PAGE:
• High-class land for food production

    High-class land is the most productive land for growing food. It supports most crops across New Zealand. Expanding lifestyle blocks and urban areas reduce the availability of high-class land for commercial crop growing.

  • Indigenous cover and protection in land environments

    New Zealand’s land area has been divided into 500 land environments, each defined by their unique climate, topography, and soils.

  • Irrigated land area

    Irrigation can improve the productivity of land for farming activity, and support amenity or recreational land uses within urban environments. Irrigation can also alter the natural character of our landscapes, and can increase nutrient run-off into waterways. 

  • Land cover

    Land cover describes the extent of vegetation, water bodies, built environments, and bare natural surfaces (eg gravel and rock) across New Zealand.

  • Land pests

    Animal and plant pests are one of the biggest threats to biodiversity in the land environment. Pest predators, other animal pests (such as deer and goats) and pest plants can dramatically change our indigenous and agricultural environments. 

  • Modelled rat and stoat population responses to mast-seeding events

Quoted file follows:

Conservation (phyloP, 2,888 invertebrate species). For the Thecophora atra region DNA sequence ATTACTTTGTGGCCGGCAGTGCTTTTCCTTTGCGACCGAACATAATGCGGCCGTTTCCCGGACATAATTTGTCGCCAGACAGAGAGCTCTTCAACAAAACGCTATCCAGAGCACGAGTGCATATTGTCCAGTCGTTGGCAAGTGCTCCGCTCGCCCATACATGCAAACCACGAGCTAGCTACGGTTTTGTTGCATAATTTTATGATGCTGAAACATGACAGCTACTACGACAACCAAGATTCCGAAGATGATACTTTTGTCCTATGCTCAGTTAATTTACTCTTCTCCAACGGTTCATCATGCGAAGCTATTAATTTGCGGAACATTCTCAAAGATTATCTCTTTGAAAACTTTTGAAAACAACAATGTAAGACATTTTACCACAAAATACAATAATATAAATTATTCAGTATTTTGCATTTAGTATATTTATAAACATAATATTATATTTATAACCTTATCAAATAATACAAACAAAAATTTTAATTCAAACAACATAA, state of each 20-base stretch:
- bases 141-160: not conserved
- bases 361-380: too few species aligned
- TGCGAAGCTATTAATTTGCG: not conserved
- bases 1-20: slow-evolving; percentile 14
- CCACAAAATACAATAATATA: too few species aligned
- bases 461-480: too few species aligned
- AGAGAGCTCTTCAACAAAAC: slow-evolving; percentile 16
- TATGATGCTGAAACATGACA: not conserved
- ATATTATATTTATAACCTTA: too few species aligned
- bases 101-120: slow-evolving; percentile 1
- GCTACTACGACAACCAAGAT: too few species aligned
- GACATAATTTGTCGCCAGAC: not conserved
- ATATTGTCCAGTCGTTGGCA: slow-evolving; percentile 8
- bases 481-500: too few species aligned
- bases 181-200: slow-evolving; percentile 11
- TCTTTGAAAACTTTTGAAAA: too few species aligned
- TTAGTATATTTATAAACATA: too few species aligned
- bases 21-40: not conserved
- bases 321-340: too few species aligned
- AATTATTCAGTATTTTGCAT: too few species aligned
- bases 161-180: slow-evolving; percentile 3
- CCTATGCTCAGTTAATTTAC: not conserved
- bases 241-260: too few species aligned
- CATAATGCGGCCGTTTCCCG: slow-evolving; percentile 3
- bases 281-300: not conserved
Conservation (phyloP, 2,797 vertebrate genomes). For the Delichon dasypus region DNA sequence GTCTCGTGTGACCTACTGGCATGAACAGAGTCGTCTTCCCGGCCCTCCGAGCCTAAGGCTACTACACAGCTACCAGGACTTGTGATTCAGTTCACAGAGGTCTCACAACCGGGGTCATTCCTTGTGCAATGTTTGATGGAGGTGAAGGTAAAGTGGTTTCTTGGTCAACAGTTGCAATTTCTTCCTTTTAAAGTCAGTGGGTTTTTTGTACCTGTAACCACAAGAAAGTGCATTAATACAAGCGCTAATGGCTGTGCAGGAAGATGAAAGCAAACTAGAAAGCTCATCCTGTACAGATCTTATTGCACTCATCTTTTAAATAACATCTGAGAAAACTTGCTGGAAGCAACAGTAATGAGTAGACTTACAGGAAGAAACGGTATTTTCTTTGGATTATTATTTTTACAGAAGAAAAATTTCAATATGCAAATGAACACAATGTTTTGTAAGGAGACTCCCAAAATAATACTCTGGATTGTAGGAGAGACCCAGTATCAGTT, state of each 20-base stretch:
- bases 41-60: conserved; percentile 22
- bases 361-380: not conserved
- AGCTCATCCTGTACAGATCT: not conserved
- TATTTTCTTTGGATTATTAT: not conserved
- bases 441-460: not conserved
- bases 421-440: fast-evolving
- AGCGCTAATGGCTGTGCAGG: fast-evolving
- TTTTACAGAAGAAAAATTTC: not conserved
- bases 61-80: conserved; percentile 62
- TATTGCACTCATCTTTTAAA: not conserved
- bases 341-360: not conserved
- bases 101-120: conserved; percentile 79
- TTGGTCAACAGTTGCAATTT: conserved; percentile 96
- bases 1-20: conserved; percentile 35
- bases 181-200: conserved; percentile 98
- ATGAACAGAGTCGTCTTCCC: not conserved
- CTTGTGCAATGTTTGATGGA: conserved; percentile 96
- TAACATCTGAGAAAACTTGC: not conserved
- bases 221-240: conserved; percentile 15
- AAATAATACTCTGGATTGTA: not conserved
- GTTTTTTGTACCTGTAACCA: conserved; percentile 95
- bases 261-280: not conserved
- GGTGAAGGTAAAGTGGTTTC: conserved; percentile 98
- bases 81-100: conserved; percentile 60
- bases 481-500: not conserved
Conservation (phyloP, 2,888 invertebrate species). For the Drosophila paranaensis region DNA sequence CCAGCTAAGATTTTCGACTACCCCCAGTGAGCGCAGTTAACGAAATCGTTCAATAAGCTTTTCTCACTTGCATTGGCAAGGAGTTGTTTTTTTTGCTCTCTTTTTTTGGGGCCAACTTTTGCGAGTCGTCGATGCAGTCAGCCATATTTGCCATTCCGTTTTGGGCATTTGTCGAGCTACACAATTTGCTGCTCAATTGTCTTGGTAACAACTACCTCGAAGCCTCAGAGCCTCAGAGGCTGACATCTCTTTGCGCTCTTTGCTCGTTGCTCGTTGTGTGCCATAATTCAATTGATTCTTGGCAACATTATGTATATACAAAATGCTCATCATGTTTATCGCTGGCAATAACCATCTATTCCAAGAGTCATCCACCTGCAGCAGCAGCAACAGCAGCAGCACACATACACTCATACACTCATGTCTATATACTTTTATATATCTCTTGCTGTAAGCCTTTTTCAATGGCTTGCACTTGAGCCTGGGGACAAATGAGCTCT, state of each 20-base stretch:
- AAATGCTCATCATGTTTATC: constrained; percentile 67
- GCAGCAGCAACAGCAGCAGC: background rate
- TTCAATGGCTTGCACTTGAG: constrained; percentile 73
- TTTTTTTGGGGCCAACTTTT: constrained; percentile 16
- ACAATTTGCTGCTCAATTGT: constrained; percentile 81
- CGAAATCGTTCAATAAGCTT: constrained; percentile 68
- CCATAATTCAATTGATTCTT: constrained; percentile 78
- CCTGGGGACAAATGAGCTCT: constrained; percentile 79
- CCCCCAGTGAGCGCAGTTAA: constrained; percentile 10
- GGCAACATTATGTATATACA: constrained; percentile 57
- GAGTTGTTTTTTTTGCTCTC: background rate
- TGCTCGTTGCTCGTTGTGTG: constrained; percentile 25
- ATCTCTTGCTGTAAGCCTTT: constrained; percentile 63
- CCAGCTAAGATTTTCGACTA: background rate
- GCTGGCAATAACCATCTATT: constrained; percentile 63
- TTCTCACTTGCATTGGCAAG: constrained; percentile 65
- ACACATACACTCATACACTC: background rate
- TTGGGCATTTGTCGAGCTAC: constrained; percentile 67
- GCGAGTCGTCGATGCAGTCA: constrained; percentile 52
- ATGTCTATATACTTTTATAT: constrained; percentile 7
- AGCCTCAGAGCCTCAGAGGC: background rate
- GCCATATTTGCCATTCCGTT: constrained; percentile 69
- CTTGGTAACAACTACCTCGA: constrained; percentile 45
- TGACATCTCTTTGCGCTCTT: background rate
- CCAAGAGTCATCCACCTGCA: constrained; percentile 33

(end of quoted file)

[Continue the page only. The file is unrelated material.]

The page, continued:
Mast-seeding events occur when plant species (eg New Zealand flax or beech trees) produce very large amounts of seed, usually every 4–6 years. 

  • Pest impacts on indigenous trees

    Deer, goats, and possums are animal pests in New Zealand. The species of trees they prefer to eat may become locally extinct and nationally much rarer than less palatable species.

  • Predicted pre-human vegetation

    Reporting the predicted pre-human vegetation across New Zealand helps us understand how changes in land use cause changes to the state of land cover, and threaten indigenous biodiversity.

  • Rare ecosystems

    Rare ecosystems either naturally cover very small areas or have very little of their original extent remaining. Their conservation priority is determined by their threat of extinction. 

  • Soil orders

    Soil is essential for agriculture and forestry production, and is critical to the natural environment. Soils regulate water quality and help with nutrient cycling and carbon storage. 

  • Soil quality and land use

    Different land uses put pressure on the land environment and can change soil quality. Soil supports the productivity of agriculture, horticulture, and forestry, and filters water to help prevent waterways from becoming contaminated.

  • Status of widespread indigenous trees

    Eight indigenous tree species, spanning a range of ecological niches, were surveyed twice between 2002 and 2014. Monitoring the status and trends of these tree species helps us detect large-scale, long-term changes and problems for our forest ecosystems.

  • Use of public conservation land

    One-third of our land area is held as public conservation land. Increasing human activities on our protected areas can put pressure on these environments and degrade their cultural and aesthetic value.